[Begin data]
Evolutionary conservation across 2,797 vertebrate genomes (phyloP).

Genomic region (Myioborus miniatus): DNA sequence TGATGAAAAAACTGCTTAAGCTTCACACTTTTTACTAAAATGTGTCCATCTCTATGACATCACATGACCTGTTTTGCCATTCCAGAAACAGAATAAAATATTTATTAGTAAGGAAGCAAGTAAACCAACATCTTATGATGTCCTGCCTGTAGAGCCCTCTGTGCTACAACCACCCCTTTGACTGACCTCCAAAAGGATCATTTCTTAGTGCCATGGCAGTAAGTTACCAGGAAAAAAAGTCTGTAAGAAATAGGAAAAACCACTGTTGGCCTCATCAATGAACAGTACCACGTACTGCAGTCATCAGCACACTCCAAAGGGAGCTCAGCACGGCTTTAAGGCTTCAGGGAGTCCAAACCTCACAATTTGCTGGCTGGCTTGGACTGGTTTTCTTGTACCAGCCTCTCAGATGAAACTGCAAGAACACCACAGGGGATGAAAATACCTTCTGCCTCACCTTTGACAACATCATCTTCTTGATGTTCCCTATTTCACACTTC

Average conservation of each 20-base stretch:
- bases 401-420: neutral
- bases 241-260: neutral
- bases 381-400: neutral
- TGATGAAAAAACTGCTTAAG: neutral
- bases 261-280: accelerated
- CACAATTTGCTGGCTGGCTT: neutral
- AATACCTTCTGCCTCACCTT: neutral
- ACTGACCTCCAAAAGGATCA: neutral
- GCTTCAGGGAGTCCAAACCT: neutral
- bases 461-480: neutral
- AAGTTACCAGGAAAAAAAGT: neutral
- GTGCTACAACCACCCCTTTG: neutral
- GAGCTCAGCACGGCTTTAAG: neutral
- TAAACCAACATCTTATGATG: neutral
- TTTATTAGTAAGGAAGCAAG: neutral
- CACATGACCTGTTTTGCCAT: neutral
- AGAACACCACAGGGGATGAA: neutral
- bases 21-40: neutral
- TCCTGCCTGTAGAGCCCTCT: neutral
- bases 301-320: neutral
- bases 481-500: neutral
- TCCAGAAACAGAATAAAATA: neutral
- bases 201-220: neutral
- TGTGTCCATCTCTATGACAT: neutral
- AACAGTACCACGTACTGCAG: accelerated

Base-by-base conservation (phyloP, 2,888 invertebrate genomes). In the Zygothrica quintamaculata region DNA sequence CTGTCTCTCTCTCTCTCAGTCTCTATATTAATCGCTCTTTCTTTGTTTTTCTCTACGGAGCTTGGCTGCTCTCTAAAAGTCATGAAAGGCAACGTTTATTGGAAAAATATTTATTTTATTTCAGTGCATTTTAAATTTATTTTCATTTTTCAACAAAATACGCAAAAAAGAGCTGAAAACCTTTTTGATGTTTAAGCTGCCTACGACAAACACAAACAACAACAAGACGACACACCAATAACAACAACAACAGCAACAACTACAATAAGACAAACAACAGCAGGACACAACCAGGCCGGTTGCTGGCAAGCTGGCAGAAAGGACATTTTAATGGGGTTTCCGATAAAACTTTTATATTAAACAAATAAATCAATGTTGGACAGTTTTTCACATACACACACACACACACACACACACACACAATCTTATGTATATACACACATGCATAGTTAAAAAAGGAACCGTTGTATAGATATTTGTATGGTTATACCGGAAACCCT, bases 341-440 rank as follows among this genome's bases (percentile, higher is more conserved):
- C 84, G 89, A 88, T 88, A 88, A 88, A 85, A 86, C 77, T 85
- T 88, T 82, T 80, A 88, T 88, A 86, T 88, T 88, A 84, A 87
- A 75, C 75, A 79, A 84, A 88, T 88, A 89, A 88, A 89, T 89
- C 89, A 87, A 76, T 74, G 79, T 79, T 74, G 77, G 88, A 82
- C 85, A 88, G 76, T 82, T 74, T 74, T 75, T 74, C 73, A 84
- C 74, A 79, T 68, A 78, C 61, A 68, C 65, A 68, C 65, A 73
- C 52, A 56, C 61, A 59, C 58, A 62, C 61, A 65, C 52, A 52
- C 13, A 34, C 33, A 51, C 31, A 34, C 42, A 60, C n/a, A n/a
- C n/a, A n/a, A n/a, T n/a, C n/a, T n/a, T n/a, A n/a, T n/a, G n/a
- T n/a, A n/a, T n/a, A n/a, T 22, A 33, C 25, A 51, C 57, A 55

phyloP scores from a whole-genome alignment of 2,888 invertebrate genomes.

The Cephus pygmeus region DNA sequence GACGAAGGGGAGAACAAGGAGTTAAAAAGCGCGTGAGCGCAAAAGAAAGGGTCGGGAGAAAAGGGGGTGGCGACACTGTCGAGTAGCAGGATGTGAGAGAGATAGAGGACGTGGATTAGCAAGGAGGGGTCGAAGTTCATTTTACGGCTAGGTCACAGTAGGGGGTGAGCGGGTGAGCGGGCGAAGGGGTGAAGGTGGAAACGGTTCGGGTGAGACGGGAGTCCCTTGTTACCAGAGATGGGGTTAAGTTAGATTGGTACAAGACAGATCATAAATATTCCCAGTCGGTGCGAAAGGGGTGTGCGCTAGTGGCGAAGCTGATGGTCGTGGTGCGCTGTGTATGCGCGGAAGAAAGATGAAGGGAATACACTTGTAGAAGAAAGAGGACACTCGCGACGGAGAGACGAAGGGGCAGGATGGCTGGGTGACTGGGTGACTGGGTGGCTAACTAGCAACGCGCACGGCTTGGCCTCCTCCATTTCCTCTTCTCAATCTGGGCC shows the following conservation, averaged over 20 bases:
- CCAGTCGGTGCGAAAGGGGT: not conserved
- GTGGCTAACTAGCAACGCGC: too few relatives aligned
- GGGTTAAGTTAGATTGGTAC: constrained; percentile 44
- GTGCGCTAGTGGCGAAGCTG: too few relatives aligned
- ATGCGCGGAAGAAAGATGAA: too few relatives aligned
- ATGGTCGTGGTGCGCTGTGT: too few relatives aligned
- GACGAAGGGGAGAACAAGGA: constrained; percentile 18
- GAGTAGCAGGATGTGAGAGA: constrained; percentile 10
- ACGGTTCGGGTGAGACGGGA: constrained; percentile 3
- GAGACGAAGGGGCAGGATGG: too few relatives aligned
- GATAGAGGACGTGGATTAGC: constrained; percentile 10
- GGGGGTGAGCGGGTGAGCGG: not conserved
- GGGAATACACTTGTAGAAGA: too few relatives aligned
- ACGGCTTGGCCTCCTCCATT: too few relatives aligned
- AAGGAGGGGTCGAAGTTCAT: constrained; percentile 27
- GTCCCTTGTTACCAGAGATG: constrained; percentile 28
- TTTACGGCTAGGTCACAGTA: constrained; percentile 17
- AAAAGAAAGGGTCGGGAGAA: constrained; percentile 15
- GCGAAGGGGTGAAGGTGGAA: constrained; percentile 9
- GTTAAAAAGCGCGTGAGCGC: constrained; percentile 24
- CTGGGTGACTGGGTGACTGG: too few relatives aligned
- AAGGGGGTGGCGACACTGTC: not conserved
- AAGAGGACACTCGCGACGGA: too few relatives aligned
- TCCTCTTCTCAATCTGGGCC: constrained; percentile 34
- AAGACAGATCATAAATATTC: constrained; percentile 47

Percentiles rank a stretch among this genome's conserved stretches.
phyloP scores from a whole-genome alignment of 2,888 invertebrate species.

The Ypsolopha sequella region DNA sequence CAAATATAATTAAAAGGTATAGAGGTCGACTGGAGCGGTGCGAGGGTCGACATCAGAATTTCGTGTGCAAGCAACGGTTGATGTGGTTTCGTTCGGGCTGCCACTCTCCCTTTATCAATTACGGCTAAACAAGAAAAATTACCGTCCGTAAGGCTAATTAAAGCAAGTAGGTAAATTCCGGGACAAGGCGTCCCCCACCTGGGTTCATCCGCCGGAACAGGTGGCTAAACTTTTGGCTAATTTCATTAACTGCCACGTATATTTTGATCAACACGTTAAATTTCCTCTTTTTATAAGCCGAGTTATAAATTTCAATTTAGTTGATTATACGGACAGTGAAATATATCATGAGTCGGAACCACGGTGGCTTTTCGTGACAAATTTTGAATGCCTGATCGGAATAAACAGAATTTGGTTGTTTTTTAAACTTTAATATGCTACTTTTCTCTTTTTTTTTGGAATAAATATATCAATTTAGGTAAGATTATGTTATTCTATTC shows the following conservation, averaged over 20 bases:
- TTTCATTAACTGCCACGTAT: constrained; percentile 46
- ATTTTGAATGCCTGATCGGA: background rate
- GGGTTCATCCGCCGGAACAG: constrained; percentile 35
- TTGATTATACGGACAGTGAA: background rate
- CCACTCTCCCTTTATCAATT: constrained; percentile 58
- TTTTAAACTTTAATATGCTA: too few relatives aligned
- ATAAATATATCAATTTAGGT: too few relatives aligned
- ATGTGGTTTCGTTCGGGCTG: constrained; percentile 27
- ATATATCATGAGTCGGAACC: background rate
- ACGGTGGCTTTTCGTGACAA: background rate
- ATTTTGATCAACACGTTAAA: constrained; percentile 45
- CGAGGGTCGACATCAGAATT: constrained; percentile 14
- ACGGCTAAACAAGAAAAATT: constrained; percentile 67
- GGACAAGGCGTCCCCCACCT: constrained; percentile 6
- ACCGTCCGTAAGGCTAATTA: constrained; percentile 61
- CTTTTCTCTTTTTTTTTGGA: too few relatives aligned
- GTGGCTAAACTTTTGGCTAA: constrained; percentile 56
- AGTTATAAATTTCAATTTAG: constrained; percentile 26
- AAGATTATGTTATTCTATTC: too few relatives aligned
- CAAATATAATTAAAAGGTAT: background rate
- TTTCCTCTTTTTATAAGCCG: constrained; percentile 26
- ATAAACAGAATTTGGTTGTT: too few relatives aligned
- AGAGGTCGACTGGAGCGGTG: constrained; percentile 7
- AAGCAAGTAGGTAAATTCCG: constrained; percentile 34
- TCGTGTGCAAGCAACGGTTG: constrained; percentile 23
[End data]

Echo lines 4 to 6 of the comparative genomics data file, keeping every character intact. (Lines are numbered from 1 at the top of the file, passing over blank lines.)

- bases 401-420: neutral
- bases 241-260: neutral
- bases 381-400: neutral